Samsung will slap the Galaxy name on pretty much anything with a radio that can find a cellular signal, which has led to some odd choices on the part of the company. Take, for example, the Galaxy Camera, a tiny but expensive point-and-shoot that had some good ideas but wasn’t really for pros. Samsung is hoping to change that with the Galaxy NX. qF4cXpwnoMuJJAg0jtga6VVrQEe_jjxUj3Av2VaVAIs

Once again it’s a cell phone crammed into a camera: It runs Android and can download apps and tools, meaning that in theory you could shoot a photo and start using Photoshop Touch right away to clean it up, trim it, and get it posted. It’ll use 3G or 4G, WiFi, and Bluetooth, and it’s got both a 1.6GHz Pega-Q quad-core setup to run the Android back end and a processor just for shooting images. It can shoot up to 8.6 frames per second and has a shutter speed of 1/6,000th of a second.

As for the lenses, it’s compatible with Samsung’s NX range, obviously, so you’ll have a choice of thirteen or shelling out for an adapter, which isn’t ideal. Also less than ideal is the sensor; it’s APS-C sized and twenty megapixels, which, yes, is a lot of pixels, but that’s the problem: Beyond a certain point, the more pixels are crammed onto a sensor the more noise you get in an image. So we’ll need to see some real world shots just to get a sense of how this camera performs. The lack of video features is also a bit odd.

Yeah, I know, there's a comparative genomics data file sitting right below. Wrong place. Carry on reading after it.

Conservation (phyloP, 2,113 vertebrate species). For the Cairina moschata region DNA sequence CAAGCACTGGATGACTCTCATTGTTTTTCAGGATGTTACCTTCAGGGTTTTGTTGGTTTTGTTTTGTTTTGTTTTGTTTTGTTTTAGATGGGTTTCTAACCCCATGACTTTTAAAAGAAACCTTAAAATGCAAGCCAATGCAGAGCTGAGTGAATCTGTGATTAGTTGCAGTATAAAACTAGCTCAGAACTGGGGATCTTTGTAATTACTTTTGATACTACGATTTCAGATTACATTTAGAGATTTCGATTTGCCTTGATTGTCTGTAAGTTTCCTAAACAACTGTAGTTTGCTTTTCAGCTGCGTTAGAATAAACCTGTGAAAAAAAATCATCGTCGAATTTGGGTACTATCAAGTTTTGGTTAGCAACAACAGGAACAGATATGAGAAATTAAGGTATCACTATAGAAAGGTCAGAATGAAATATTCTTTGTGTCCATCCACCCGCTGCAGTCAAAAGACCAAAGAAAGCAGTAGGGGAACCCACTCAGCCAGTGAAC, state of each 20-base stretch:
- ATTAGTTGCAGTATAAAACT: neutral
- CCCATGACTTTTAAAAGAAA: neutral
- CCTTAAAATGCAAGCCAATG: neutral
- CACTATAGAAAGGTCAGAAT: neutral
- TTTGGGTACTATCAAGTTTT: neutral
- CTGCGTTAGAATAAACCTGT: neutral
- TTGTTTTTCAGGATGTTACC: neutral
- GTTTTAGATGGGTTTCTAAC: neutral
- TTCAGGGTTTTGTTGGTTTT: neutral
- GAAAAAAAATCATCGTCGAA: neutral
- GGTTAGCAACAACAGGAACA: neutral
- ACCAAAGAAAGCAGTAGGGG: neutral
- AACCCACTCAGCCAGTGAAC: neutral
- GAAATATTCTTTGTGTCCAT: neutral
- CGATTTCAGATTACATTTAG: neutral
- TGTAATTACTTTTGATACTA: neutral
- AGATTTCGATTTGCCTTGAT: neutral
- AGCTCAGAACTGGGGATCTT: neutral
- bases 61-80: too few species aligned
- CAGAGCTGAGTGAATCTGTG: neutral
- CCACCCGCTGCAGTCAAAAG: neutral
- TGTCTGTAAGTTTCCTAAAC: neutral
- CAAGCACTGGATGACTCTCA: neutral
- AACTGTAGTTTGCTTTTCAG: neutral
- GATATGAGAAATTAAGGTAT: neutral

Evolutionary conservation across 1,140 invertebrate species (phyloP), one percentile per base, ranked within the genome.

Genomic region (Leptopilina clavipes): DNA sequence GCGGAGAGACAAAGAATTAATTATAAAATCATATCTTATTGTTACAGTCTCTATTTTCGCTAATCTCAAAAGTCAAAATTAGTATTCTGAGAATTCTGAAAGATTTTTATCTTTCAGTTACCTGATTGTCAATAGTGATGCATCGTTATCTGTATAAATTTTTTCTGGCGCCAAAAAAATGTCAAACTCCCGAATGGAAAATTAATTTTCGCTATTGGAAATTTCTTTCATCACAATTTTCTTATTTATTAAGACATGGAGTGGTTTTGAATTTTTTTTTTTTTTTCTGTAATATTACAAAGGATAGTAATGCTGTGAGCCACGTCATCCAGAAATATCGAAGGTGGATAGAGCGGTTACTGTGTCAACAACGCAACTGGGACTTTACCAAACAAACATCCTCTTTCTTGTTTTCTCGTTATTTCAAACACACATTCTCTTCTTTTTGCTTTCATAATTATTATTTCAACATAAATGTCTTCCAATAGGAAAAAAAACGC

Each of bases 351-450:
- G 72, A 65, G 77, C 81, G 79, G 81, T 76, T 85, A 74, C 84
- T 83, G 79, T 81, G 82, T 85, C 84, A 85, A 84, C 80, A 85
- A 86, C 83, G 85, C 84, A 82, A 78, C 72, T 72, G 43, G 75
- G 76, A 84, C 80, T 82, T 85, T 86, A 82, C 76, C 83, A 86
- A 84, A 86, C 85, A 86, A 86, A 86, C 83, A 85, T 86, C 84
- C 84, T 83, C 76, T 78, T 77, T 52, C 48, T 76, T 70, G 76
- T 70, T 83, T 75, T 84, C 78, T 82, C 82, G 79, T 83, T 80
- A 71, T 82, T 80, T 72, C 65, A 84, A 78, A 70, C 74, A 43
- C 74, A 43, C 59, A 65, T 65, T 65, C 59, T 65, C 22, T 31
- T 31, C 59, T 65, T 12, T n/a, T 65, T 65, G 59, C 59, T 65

mNVIvqDRP0fvc0sBbiJmLgEW-U0uQ16u7glsLvMbG1I

Also up in the air is the availability and price, although considering the Galaxy Camera is $500, you can expect the NX to run at least $100 to $200 more, about in line with low-level DSLRs. It arrives in the UK this summer and the US hopefully sometime this year.



Dan Seitz

 
Dan Seitz is an obsessive nerd living in New England. He lives in the Boston area with a fiancee, a dog, a cat, and far too many objects with processors.